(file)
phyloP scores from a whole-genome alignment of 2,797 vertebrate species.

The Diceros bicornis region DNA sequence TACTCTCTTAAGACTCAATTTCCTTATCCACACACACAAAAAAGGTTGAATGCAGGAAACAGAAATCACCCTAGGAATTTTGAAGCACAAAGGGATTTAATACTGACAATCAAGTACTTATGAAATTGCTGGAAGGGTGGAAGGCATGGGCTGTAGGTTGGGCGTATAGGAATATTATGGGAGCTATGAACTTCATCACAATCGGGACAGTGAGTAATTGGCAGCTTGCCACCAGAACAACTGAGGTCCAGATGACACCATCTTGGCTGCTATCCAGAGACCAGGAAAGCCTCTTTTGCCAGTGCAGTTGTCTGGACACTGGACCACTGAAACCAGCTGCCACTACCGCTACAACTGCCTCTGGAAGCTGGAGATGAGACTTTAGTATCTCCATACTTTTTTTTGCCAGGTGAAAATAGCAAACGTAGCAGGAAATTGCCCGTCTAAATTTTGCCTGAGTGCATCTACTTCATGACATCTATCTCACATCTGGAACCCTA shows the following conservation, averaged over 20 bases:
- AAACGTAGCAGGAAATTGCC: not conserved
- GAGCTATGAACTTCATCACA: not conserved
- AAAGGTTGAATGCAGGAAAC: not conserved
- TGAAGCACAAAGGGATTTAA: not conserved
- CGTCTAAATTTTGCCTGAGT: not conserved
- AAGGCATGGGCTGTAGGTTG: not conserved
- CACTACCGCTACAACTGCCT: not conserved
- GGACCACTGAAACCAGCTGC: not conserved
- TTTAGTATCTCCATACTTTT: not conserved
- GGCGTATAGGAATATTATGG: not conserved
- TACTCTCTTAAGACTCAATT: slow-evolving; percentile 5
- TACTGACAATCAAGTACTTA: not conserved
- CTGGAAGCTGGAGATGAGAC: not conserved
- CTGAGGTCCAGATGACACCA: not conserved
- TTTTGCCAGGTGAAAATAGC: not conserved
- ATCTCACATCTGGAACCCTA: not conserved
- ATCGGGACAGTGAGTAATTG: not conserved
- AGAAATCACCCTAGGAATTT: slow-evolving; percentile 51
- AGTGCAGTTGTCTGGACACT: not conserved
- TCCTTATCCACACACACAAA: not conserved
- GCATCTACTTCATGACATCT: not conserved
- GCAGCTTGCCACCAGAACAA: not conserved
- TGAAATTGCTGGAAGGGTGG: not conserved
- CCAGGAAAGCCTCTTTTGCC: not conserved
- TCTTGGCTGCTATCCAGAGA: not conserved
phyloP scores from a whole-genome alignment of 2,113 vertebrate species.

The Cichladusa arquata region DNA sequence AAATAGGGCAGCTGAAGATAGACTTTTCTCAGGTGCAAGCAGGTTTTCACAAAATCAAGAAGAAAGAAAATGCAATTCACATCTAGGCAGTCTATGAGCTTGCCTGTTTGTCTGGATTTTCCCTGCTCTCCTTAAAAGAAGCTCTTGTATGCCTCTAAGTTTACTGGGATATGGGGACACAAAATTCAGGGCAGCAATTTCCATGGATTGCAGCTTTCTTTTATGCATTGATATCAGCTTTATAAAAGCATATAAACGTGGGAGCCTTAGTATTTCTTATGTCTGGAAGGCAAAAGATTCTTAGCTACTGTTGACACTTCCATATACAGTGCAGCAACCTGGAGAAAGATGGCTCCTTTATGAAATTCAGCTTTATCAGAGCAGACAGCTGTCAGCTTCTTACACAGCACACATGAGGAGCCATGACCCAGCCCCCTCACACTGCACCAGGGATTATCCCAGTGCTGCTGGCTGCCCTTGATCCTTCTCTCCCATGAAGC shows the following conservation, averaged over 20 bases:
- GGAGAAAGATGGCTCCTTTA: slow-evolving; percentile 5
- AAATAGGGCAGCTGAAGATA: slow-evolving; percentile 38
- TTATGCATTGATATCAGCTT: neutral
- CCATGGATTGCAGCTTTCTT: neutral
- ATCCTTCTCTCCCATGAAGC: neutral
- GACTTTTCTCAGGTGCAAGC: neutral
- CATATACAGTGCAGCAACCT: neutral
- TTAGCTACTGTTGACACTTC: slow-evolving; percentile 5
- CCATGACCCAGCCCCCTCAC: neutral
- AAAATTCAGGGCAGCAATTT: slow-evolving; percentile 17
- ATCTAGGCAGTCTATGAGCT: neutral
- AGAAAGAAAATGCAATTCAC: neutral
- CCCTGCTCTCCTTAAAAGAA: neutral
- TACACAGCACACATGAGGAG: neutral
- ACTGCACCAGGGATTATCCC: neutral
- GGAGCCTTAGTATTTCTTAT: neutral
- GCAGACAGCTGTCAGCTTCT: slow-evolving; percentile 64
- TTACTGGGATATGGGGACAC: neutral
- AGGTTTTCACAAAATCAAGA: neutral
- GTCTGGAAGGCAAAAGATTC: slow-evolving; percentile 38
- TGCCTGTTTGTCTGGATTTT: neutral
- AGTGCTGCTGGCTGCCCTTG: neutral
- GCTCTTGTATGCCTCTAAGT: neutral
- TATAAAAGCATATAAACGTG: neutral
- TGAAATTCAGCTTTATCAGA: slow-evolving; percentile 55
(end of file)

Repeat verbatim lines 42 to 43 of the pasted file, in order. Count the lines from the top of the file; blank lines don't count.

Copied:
- CCCTGCTCTCCTTAAAAGAA: neutral
- TACACAGCACACATGAGGAG: neutral